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Mona Seymour, Kim D. Reynolds and Jennifer Wolch

Background:

Reliable audit tools are needed to examine the potential of built environment features for physical activity.

Methods:

An audit tool for alley environments was developed with land use, substrate, and use, condition, and safety items. Two audit teams independently audited 29 Los Angeles alleys, and interteam reliability was calculated with Cohen’s and prevalence-adjusted, bias-adjusted kappa (PABAK) statistics; intraclass correlation coefficients; and percent observed agreement.

Results:

Forty-two of 47 dichotomous items analyzed for reliability had PABAK values ≥ 0.61 (“substantial agreement”). Sixteen of 23 ordinal and continuous response items analyzed had ICCs ≥ 0.61, and an additional 6 with lower ICC values had observed agreement ≥ 79%. Items concerning the presence or absence of use-related alley features demonstrated the lowest reliability.

Conclusions:

The instrument has acceptable reliability for most of its items and appears to be a promising tool for use by other researchers and professionals in the measurement of alley environments.

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Yue Liao, Stephen Intille, Jennifer Wolch, Mary Ann Pentz and Genevieve Fridlund Dunton

Background:

Research on children’s sedentary behavior has relied on recall-based self-report or accelerometer methods, which do not assess the context of such behavior.

Purpose:

This study used ecological momentary assessment (EMA) to determine where and with whom children’s sedentary behavior occurs during their nonschool time.

Methods:

Children (N = 120) ages 9–13 years (51% male, 33% Hispanic) wore mobile phones that prompted surveys (20 total) for 4 days. Surveys measured current activity (eg, exercise, watching TV), physical location (eg, home, outdoors), and social company (eg, family, friends).

Results:

Children engaged in a greater percentage of leisure-oriented (eg, watching TV) than productive (eg, reading, doing homework) sedentary behavior (70% vs 30%, respectively). Most of children’s sedentary activity occurred at home (85%). Children’s sedentary activity took place most often with family members (58%). Differences in physical context of sedentary behavior were found for older vs. younger children (P < .05). Type of sedentary behavior differed by gender, racial/ethnic group, and social context (P < .05).

Conclusion:

Children may prefer or have greater opportunities to be sedentary in some contexts than others. Research demonstrates the potential for using EMA to capture real-time information about children’s sedentary behavior during their nonschool time.

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Genevieve F. Dunton, Yue Liao, Stephen Intille, Jennifer Wolch and Mary Ann Pentz

Background:

This study used real-time electronic surveys delivered through mobile phones, known as Ecological Momentary Assessment (EMA), to determine whether level and experience of leisure-time physical activity differ across children’s physical and social contexts.

Methods:

Children (N = 121; ages 9 to 13 years; 52% male, 32% Hispanic/Latino) participated in 4 days (Fri.–Mon.) of EMA during nonschool time. Electronic surveys (20 total) assessed primary activity (eg, active play/sports/exercise), physical location (eg, home, outdoors), social context (eg, friends, alone), current mood (positive and negative affect), and enjoyment. Responses were time-matched to the number of steps and minutes of moderate-to-vigorous physical activity (MVPA; measured by accelerometer) in the 30 minutes before each survey.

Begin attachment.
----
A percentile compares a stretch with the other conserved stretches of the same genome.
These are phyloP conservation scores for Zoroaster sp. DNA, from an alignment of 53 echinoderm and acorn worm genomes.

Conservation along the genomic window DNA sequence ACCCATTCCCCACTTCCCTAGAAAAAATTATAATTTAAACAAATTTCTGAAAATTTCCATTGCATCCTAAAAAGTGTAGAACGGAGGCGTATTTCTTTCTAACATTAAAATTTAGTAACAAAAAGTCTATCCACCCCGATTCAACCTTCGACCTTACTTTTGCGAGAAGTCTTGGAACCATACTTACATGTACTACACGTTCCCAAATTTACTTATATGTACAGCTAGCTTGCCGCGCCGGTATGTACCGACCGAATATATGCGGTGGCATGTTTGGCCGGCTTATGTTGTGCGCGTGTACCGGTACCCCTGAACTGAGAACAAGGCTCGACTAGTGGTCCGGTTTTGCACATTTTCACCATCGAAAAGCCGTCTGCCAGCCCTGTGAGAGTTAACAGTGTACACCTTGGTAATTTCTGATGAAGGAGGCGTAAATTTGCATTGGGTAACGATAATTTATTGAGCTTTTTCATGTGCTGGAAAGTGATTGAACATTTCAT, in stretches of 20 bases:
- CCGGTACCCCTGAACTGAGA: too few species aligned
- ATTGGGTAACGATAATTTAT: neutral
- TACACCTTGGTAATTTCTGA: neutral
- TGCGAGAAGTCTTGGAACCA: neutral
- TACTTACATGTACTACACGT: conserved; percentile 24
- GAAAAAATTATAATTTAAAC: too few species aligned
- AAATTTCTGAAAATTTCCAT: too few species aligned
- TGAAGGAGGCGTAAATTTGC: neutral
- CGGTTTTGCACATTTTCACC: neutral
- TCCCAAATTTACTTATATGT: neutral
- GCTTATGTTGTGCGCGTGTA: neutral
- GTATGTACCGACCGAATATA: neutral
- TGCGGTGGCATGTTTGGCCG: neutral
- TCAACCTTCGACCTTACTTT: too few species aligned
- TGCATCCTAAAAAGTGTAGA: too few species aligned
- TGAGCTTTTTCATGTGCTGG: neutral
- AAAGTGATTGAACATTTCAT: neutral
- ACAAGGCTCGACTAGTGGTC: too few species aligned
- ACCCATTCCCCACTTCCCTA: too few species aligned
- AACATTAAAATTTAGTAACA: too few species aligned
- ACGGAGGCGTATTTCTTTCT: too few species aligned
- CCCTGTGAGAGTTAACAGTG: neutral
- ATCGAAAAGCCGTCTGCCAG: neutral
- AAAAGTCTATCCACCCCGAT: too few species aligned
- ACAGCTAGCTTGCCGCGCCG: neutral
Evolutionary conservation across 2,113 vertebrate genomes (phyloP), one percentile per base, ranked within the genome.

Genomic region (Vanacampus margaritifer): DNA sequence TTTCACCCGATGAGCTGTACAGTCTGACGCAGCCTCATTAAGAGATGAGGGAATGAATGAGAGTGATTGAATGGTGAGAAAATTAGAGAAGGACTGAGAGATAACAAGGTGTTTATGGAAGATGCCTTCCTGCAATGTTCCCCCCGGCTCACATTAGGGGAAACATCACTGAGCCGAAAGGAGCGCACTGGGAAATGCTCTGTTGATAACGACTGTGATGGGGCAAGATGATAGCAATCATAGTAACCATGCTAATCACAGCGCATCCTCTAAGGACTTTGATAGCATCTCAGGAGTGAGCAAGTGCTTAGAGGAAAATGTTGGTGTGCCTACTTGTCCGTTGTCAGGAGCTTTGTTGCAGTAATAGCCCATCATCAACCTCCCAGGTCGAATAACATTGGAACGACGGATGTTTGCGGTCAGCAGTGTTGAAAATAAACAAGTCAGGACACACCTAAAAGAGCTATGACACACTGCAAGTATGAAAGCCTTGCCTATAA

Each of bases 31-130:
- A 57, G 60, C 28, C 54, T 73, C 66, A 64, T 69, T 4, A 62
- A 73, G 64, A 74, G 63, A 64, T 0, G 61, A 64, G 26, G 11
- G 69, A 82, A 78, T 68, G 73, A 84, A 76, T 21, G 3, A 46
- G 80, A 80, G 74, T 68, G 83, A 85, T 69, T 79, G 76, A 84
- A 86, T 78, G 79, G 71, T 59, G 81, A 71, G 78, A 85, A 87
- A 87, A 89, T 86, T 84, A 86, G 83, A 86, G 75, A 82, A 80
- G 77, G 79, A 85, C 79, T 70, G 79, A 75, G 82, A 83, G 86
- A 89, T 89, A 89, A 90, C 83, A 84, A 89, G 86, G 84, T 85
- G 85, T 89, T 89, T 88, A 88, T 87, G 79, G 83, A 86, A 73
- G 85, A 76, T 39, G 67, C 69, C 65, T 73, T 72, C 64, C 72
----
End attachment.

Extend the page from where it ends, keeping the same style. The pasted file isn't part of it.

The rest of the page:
Results:

Mean steps and MVPA were greater outdoors than at home or at someone else’s house (all P < .05). Steps were greater with multiple categories of company (eg, friends and family together) than with family members only or alone (all P < .05). Enjoyment was greater outdoors than at home or someone else’s house (all P < .05). Negative affect was greater when alone and with family only than friends only (all P < .05).

Conclusion:

Results describing the value of outdoor and social settings could inform context-specific interventions in this age group.

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Genevieve Fridlund Dunton, Donna Spruijt-Metz, Jennifer Wolch, Chih-Ping Chou, Michael Jerrett, Jason Byrne, Susan Weaver and Kim D. Reynolds

Background:

Efforts to increase community levels of physical activity through the development of multiuse urban trails could be strengthened by information about factors predicting trail use. This study examined whether reasons for trail use predict levels of physical activity on urban trails.

Methods:

Adults (N = 335) living within a 1-mile buffer zone of urban trails in Chicago, Dallas, and Los Angeles completed a self-report measure assessing demographics, reason for trail use, and physical activity on the trail. Accelerometers measured total daily moderate-to-vigorous physical activity (MVPA). Environmental features of the urban trail were assessed with the Systematic Pedestrian and Cyclist Environmental Scan for trails measure. Multivariate regression analyses were conducted that accounted for clustering of individuals within trail segments.

Results:

After controlling for demographic and environmental factors and total daily MVPA, reasons for trail use significantly predicted recreational but not transportation activity. Recreational trail activity was greater for participants who reported exercise and health reasons for trail use as compared with other reasons (ie, social interaction, enjoying nature, walking pets) for recreational trail use.

Conclusions:

To increase the use of urban trails, it may be useful to promote the health and exercise benefits of recreational trail use.